Call for pound pets to be desexed
MANDATORY desexing is the key to reducing Grafton Pound’s death row of pets, according to the manager of a local animal rescue and rehoming centre.
Sally Rogers from Eatonsville’s HappyPaws Haven said she believed Clarence Valley Council needed to follow the example set by a number of other rural councils across New South Wales to address the large numbers of animals being euthanased locally.
According to figures obtained by Grafton Animal Welfare, the Grafton pound has a “kill rate” of 90 per cent of cats and 70 per cent of dogs.
Ms Rogers said Cessnock, Armidale, Mildura, Hawkesbury and Wagga Wagga councils all had systems in place whereby residents could not adopt an impounded animal unless it was desexed, a process organised by the councils, but paid for by the new owners.
The cost, on average, is $300 for a dog and $230 for a cat – a large difference to the current $50 charged at Grafton Pound for microchipping and a selling fee.
Ms Rogers said if the mandatory desexing was introduced the euthanasia rate might at first increase “very slightly”.
“But looking at the big picture, it’s not about euthanasia, it’s about stopping unwanted animals being born,” she said.
“People value things they pay for, and [mandatory desexing] sorts out the people who can and can’t afford that animal.”
Ms Rogers said while CVC offered a 25 per cent discount on the desexing of animals adopted from the pound, it also relied on the resident taking the animal to the vet – a practice which was problematic.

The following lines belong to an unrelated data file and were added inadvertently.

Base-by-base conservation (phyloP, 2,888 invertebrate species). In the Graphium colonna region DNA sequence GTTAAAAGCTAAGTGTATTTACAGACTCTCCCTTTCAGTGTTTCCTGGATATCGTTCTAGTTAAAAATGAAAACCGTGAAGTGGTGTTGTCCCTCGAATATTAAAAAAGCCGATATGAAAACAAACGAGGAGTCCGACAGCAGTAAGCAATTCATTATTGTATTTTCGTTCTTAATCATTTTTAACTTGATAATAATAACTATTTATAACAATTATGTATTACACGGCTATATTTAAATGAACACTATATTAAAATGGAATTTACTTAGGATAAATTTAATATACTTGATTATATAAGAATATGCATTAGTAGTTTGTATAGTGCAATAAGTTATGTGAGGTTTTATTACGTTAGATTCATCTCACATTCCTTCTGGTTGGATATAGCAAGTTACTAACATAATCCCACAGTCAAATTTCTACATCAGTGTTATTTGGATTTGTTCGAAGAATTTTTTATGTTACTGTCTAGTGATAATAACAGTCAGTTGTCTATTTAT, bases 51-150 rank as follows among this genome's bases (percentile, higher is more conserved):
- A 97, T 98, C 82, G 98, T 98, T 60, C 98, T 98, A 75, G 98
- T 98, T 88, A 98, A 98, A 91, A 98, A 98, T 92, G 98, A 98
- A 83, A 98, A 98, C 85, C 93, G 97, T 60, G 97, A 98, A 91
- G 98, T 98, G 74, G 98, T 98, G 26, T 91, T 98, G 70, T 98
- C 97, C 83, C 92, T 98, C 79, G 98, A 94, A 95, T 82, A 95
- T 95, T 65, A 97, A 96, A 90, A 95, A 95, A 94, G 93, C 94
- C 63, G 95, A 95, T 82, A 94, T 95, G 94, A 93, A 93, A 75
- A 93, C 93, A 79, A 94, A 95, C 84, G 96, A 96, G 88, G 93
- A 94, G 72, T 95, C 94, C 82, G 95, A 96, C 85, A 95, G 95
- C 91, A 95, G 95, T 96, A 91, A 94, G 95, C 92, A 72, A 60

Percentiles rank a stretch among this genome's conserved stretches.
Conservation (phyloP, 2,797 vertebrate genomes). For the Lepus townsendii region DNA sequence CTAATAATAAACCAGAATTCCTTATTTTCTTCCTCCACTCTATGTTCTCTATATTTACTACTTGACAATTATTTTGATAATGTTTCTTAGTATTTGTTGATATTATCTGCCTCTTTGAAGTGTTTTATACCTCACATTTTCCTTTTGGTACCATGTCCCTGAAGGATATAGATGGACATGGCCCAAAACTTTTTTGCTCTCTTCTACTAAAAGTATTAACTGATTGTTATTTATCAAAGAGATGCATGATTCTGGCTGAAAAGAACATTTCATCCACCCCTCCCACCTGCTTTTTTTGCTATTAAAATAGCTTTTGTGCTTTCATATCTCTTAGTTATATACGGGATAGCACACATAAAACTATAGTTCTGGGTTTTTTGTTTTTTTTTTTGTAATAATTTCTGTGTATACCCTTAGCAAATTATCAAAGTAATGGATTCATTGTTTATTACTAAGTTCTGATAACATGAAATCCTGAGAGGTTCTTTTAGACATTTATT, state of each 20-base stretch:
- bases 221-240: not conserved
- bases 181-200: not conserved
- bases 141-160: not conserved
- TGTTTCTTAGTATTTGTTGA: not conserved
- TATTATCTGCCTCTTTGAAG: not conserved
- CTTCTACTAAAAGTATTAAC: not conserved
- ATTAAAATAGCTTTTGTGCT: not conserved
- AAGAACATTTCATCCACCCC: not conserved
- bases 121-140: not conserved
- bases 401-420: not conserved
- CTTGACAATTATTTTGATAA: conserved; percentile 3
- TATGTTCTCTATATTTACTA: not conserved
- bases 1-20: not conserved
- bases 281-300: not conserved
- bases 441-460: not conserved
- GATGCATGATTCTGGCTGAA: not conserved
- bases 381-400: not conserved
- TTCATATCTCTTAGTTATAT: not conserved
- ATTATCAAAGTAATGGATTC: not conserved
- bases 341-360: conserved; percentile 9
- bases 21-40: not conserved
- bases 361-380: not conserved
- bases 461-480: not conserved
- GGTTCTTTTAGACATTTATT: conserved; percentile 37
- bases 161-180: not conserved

Clarence Valley Council deputy general manager of environment and economic services Des Schroder agreed with Ms Rogers, stating that desexing and responsible pet ownership were the keys to the issue.
“The input end is the right end to attack,” Mr Schroder said.
However he said addressing the matter came back to “resourcing” and “budgets”.
A report into animal operations at the pound will be discussed at this afternoon’s Environment, Economic and Community Committee meeting in Grafton.
Council officers have recommended that council “note the report on animal control management and operations and continue to investigate measure to improve rehousing of animals within existing budgets”.
The report states that to extend the desexing service would involve costs that were not budgeted for.
The report also details improvements made to the pound’s operations following an online petition, which was lodged with more than 1000 signatures seeking improvements to the pound.
Among the improvements are a new “looking for a pet” webpage on Clarence Valley Council’s website and extended operating hours at the pound located on Induna Street (now open from 8.30am-10.30am weekdays instead of 9am-10am).